PMA’s Weekly WSOP Wrap: Aussie, Aussie, Aussie!

Alex Lynskey

Three weeks into this year’s World Series of Poker at the Horseshoe and Paris in Las Vegas, we’re yet to see an Australian win a WSOP bracelet in 2023 – but boy, have we gone close!

For much of the past week, all eyes have been on James Obst as he navigated his way through the field of what many players consider to be the true test of a player’s skill – the $50K Poker Players Championship. Showing off his mixed game skills, Obst made it a third final table of this year’s series in the PPC but ultimately fell just short of his second career bracelet as he was eliminated in fourth place, good for US$411,824.

Playing a final table of his own at the same time as Obst was Queensland crusher Alex Lynskey. Looking to improve on his memorable seventh-place finish in the 2018 WSOP Main Event, Lynskey used his typical aggression to cut a swathe through the field and at one stage was chip leader with three players remaining. But the cards didn’t fall his way when it mattered most as he eventually fell in 3rd for US$323,610.

Finally, Star Sydney regular David Hirst reached his first WSOP final table via an 8th-placefinish in the $500 No Limit Hold’em Freezeout, good for US$31,433. Making his run particularly impressive was the fact that the event attracted a whopping 5,342 starters, ensuring a very nice return on his $500 investment!

So, still no gold bracelet for the Aussies but with the contingent still growing by the day, we’re confident someone will come through with the gods before the end of the Vegas summer. Stay tuned!

With Obst unable to go all the way in the $50k PPC, it was Brian Rast who dominated the final day’s play – establishing a massive chip lead four-handed and cruising to victory to seal his sixth career WSOP bracelet. He also becomes just the second person after Michael Mizrachi to win three PPC titles – a truly spectacular accomplishment given the quality of the PPC fields.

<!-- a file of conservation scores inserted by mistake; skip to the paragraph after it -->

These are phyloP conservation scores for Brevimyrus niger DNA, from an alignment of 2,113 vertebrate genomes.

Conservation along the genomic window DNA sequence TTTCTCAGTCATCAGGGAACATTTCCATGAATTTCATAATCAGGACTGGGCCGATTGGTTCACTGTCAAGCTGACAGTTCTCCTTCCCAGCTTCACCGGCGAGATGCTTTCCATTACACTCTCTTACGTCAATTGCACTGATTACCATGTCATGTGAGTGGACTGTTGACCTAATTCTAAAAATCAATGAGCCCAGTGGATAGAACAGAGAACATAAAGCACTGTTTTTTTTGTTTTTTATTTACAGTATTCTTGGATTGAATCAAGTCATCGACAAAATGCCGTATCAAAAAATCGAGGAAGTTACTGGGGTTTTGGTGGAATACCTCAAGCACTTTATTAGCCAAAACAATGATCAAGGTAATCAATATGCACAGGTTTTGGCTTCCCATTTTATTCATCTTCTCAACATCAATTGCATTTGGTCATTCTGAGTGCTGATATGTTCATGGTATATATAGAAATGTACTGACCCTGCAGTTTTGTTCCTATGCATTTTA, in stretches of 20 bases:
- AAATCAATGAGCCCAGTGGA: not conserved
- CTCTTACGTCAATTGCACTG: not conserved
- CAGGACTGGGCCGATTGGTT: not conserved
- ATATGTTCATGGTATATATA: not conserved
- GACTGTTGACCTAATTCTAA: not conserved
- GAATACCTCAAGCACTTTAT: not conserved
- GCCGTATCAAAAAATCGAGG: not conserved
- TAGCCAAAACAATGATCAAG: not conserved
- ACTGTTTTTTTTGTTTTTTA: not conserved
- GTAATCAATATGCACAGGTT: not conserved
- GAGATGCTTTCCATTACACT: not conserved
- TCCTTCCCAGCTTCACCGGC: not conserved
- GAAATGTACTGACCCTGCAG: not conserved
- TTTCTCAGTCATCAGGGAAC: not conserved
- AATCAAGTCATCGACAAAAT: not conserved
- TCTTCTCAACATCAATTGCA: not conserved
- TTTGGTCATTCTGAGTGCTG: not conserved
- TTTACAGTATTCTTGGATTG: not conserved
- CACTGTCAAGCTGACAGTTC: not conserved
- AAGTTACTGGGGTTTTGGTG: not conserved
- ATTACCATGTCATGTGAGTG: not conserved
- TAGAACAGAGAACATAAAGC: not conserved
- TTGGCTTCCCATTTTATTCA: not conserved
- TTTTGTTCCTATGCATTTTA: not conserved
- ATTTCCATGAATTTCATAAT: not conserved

Rast was already one of nominees for the 10 finalists for Poker Hall of Fame honours this year before his PPC victory and this will surely boost his chances of being inducted on 13 July.

Brian Rast

So who are this year’s nominees? Aside from Rast, the nominees include fellow 2023 bracelet winners Josh Arieh and Jeremy Ausmus, plus Ted Forrest, Kathy Liebert, Mike Matusow, PokerStars founder Isai Scheinberg and the late Bill Smith. Also in contention is the Executive Tour Director of the World Poker Tour (WPT) Matt Savage, and long-time WSOP commentary duo Lon McEachern and Norman Chad.

With only one of the above to be inducted, the 32 living members of the Hall of Fame will cast their votes with the winner announced during the $1,979 Poker Hall of Fame Bounty No-Limit Hold’em event next month. All Hall of Famers can enter the event for free.

American pro Chris Brewer had earned an unfortunate reputation as one of the unluckiest men in poker in recent years, having failed to win notch a major tournament victory thanks only to some terrible bad beats. His unlucky run had continued during the early stages of this year’s WSOP when in the semi-finals of the $25k Heads-Up Championship he got it all-in with KK against Doug Polk’s QQ – only for Polk to catch a Q on the river.

However, Brewer was finally rewarded for his perseverance by winning the biggest event on this year’s calendar – the $250k Super High Roller – for US$5.3 million and change. And, fittingly, he did so by dishing out a shocking bad beat to his heads-up rival Artur Martirosyan

Getting it all-in holding A7 to Martirosyan’s AK, Martisrosyan looked certain to double through when the flop fell K95, but the turn 8 gave Brewer outs to a non-spade 6 which he duly hit when the river fell 6.

At least he ran pure when it mattered most!

Chris Brewer

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